Thursday, June 16, 2011

"Millard Fillmore" by Paul Finkleman

Millard Fillmore is one of the least studied of the US Presidents. Yet, the years in which he served were marked by some of the main decisions and mistakes, that would lead to the Civil War. By 1844 the Whig Party was just about finished. The divisions in the country had become so sharply defined concerning slavery, that a new Party was formed. It was called the American Party, or the American Anti Catholic Party, and later on the Know Nothings. This is interesting in that the political situation in America today is almost the same. The biggest difference is that instead of the Know Nothing Party, today we have the Tea Party.

Millard Fillmore was not opposed to slavery, nor to it's expansion into the new territories and states. This was a most highly charged issue, which arose from the Founding Father's neglect to abolish slavery, leaving it, like today's National Debt, swinging in the wind for future generations to tackle. The band aids of the Missouri Compromise, and the Fugitive Slave Act, among others, merely served to stoke the flames of discontent that would eventually erupt into a full blown conflict which still defines our nation today.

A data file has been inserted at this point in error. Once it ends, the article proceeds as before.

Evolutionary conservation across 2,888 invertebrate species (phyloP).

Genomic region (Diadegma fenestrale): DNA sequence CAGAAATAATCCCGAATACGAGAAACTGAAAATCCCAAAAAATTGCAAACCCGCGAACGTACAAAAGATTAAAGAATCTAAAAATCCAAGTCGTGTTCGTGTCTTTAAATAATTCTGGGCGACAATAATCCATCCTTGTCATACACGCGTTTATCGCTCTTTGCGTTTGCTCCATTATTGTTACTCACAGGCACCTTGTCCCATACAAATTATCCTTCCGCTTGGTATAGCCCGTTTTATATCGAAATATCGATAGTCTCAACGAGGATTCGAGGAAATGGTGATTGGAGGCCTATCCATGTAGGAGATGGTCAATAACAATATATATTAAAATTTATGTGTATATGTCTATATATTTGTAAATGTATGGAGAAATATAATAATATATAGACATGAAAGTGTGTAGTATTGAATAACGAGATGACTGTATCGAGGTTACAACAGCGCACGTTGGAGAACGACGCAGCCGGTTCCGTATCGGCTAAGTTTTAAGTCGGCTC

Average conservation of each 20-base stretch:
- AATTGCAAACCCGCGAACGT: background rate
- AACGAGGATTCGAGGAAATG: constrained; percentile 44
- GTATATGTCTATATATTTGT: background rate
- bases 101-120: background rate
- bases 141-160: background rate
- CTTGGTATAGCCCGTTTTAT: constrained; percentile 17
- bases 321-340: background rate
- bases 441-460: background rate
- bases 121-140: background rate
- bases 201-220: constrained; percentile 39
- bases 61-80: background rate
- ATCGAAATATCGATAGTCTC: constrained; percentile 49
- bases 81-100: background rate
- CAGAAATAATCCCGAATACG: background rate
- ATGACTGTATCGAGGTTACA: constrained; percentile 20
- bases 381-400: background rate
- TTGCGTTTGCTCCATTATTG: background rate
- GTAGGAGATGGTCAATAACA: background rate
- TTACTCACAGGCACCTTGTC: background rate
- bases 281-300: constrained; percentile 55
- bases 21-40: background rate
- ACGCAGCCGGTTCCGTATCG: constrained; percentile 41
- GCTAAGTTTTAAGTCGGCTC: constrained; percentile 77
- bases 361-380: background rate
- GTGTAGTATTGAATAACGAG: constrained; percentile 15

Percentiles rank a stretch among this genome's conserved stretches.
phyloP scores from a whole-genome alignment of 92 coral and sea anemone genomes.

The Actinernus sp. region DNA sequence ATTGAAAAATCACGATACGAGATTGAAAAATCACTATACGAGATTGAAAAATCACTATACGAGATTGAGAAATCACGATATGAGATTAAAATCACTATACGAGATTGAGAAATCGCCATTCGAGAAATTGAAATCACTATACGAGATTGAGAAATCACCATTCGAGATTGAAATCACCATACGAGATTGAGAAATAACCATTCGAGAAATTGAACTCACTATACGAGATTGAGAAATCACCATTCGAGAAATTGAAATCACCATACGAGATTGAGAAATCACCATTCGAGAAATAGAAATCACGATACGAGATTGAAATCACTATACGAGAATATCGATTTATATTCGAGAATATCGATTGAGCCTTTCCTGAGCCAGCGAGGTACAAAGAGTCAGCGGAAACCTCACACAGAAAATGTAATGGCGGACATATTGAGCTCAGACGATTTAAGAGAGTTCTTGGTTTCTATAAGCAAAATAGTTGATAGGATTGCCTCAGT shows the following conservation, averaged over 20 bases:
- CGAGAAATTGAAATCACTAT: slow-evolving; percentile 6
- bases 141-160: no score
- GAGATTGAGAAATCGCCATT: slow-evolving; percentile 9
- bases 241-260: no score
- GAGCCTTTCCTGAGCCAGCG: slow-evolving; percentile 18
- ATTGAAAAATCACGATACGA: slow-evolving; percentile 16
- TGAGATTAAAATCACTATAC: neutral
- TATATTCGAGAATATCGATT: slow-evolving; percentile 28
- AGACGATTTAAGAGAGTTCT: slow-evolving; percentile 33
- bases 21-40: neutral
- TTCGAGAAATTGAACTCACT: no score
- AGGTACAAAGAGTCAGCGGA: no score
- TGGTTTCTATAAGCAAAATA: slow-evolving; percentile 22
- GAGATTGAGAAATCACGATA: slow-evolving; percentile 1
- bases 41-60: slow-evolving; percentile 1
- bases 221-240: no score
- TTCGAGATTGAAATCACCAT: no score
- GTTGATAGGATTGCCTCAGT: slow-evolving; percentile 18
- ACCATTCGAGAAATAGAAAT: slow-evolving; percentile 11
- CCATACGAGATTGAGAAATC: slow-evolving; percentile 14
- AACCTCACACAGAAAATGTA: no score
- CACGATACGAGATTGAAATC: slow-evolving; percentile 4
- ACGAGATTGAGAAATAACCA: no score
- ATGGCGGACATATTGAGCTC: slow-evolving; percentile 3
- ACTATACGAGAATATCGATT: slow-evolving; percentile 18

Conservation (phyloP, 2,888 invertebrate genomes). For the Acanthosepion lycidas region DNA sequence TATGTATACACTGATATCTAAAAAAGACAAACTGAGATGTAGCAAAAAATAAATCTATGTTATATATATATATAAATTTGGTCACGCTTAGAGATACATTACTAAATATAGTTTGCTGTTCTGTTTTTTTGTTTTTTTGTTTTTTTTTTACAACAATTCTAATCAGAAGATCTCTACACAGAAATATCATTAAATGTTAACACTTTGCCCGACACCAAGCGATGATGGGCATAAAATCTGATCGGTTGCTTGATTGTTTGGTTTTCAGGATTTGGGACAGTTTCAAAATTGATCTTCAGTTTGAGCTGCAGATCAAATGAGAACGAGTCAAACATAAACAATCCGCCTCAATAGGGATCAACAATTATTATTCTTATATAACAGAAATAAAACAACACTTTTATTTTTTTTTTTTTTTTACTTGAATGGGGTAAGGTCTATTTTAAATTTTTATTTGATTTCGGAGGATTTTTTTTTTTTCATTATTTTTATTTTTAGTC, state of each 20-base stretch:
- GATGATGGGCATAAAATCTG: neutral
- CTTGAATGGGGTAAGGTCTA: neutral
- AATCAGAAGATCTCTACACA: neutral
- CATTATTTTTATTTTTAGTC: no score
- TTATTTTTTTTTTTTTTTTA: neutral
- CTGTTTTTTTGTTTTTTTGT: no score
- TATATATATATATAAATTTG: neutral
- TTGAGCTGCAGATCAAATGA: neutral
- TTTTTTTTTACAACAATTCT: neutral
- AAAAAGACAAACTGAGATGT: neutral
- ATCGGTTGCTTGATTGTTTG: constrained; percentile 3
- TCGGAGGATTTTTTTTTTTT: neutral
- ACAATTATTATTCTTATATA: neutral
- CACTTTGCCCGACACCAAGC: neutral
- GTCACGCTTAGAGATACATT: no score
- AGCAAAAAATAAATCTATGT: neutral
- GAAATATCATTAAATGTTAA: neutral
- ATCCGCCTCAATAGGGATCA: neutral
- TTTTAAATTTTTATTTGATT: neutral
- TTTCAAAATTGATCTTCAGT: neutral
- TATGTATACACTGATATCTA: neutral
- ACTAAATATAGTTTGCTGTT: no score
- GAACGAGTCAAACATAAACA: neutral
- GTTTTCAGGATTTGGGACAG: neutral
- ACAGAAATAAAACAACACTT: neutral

Some of the most interesting parts of this book concern my own native state of New York, and New York City in particular. Governor Seward, who would later go on to purchase Alaska from Russia during the Lincoln Administration, repealed the 1799 Nine Months Law, which allowed Southerners visiting the free state of New York, to bring their servants with them, and then take them home again, like property. After 1841 this law was no longer valid. There were many free states who were beginning to ignore the Constitutional requirement to honor the laws of the Southern States where slavery was concerned. (The Full Faith and Credit stautes, under Artcle 4 in the Constitution, required that they do so.)

In 1852, while Fillmore was in the White House, New York freed 8 slaves who had been locked up overnight in a hotel room while their owner waited for a ship. This case was known as Lemmon vs. the People. During this same time, Governor Seward refused to extradite 3 Seaman who helped a slave stowaway aboard their ship, landing in New York. Virginia took the position that the slave was stolen, and that the 3 men had aided and abetted in this crime. New York took the position that human beings are not property and hence no crime was committed. When rebuked by the State of Virginia, Seward skillfully argued that Virginia's own stance on States Rights applied to New York as well, and since New York did not recognize slavery, there could be no extradition. Virginia withdrew it's claim.

A very thoroughly researched book, this is a must read in understanding just how we got to the tragedy of the Civil War, and how it still affects us as a nation today. Filled with the type of history not taught in school, this book further proves the assertion that "the only thing new is the history you don't know."

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